I don’t know how you get healthcare, but whoever you see about UTIs, if you’re getting them often, make sure they know that. In other words, if you use different clinics or don’t always see the same doctor, be sure to tell them that you have a history of UTIs, how often you have them, and how you have been treated for them in the past. Investigating and treating a lone or occasional UTI is a different story than investigating a treating chronic UTIs/interstitial cystitis, so you want to be sure you’re getting the right care and treatment. With UTIs that keep coming back for more, your doctor should also be testing you after a treatment to be sure it did actually get rid of the UTI: sometimes they keep coming back because they never fully went away in the first place.

If you have been seeing the same provider for your UTIs who just keeps giving you the same treatment and the same tests, it might also be worth your while to see someone else for a second opinion. Not only can UTIs sometimes not be UTIs at all, but sometimes they can be caused by conditions like diabetes or urinary tract abnormalities that need management of their own. Lastly, sometimes a doctor will treat sexual partners for UTIs when another partner keeps getting them, especially if they keep happening in the same relationship despite a person taking many preventative measures to avoid them.

You might also want to look at a couple of the resources I double-checked when writing this piece, namely Our Bodies, Ourselves (The Boston Women’s Health Book Collective), the Mayo Clinic’s page on UTIs and some UTI info from the Office on Women’s Health in the Department of Health and Human Services. Your healthacre provider is also someone you can talk to and who should take the time to sit down with you and give you the skinny on all of this: providing you information is just as much a part of their job as giving you medical treatment.

Commentary Media

David Daleiden Is Not an Investigative Reporter, Says New Legal Filing Confirming What We Knew Already

Sharona Coutts

An amicus brief filed in a federal court case provided an opportunity for journalists to state in clear terms why David Daleiden's claims to be an investigative reporter endanger the profession and its goal: to safeguard democracy by holding the powerful to account and keeping the public informed.

Last week, 18 of the nation’s preeminent journalists and journalism scholars put their names to a filing in a federal court case between the National Abortion Federation and the Center for Medical Progress, the sham nonprofit set up by anti-choice activist David Daleiden.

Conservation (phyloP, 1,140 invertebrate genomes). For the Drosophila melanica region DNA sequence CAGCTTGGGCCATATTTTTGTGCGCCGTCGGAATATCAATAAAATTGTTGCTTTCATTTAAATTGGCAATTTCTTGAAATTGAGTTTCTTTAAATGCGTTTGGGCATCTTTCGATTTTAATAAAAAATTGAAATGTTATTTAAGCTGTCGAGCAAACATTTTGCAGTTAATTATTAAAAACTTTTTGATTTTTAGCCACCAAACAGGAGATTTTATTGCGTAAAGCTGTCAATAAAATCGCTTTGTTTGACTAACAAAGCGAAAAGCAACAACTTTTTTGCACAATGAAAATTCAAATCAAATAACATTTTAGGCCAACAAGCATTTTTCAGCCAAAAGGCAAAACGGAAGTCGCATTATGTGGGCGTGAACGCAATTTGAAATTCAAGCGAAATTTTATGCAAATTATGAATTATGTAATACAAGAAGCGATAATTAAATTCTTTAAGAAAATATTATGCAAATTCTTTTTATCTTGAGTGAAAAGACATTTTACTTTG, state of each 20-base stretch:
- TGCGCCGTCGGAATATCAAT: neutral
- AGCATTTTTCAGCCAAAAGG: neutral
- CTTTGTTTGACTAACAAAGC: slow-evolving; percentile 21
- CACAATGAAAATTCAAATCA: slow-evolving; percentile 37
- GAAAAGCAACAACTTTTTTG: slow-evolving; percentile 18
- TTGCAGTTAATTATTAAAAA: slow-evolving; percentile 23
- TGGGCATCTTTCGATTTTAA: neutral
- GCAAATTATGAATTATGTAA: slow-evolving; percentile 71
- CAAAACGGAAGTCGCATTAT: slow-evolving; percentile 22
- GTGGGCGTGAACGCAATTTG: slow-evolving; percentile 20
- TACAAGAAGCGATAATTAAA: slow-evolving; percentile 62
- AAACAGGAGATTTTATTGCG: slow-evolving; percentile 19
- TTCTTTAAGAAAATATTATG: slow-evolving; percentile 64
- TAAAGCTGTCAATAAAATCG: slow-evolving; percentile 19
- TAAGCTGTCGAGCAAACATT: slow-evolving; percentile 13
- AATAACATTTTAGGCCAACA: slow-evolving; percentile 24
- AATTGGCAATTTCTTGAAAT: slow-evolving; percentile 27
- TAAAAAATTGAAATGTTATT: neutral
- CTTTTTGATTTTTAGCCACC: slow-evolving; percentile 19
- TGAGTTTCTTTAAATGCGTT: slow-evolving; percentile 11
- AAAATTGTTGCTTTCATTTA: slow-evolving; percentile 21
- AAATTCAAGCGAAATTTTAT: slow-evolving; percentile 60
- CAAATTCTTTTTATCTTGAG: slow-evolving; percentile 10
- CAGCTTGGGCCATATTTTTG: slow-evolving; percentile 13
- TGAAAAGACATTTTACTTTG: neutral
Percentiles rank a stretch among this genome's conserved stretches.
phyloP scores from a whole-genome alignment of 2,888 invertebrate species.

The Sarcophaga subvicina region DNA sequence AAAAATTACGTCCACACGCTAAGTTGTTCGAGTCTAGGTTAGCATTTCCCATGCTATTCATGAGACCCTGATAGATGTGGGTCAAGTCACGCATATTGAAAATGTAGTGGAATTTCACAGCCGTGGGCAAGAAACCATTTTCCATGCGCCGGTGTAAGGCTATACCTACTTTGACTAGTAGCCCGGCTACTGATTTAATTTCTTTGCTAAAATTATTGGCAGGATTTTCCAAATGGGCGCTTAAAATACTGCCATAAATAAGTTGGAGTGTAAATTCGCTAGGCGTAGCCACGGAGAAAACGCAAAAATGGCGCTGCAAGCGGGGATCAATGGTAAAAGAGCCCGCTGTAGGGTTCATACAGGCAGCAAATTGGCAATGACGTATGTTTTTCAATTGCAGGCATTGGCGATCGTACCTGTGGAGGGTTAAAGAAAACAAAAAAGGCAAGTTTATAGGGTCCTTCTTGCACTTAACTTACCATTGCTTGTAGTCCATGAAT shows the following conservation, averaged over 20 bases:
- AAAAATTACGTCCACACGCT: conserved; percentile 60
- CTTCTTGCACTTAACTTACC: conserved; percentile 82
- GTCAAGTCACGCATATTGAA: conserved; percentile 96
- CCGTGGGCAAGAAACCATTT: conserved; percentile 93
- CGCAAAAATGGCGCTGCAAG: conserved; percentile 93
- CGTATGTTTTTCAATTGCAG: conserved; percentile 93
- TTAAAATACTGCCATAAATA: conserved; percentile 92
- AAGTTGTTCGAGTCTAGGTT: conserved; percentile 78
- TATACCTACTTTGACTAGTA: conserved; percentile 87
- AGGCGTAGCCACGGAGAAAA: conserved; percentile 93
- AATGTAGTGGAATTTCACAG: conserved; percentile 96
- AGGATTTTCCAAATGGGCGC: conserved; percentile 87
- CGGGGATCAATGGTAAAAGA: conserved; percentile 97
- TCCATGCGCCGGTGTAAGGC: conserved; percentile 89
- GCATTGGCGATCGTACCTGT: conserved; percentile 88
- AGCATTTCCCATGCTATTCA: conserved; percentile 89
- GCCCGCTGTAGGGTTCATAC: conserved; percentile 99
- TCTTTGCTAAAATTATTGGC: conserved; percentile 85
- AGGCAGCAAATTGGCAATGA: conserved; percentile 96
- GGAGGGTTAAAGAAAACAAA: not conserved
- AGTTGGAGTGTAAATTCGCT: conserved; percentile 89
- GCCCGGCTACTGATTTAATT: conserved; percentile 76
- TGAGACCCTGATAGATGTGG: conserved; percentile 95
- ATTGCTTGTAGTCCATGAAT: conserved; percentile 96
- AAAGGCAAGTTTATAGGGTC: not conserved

From the minute he released his deceptively edited videos, Daleiden has styled himself as a “citizen” or “investigative journalist.” Indeed, upon releasing the footage, Daleiden changed the stated purpose on the website of the Center for Medical Progress to be about investigative reporting instead of tissue brokering, as he had earlier claimed.

The amicus brief provided an opportunity for journalists to state in clear terms why David Daleiden’s claims to be an investigative reporter endanger the profession and its goal: to safeguard democracy by holding the powerful to account and keeping the public informed.

“By calling himself an ‘investigative journalist,’ Appellant David Daleiden does not make it so,” the journalists and academics wrote. “We believe that accepting Mr. Daleiden’s claim that he merely engaged in ‘standard undercover journalism techniques’ would be both wrong and damaging to the vital role that journalism serves in our society.”

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The signatories included former and current professors and deans from the nation’s top journalism schools, who have collectively trained hundreds, if not thousands, of reporters. They included women and men with storied careers in investigative journalism, whose credentials to speak with authority about what journalism is and how we do it cannot be doubted.

Their message is clear: David Daleiden is not an investigative journalist, and what he did is, in fact, at odds with the fundamentals of our craft.

Daleiden’s motivation for claiming the status of an investigative reporter is clear. In order to avoid financial ruin and potential jail time, he seeks to cloak himself in the protection of the First Amendment, arguing that everything he did was in his capacity as a reporter, and that the Constitution protects him as a member of the free press.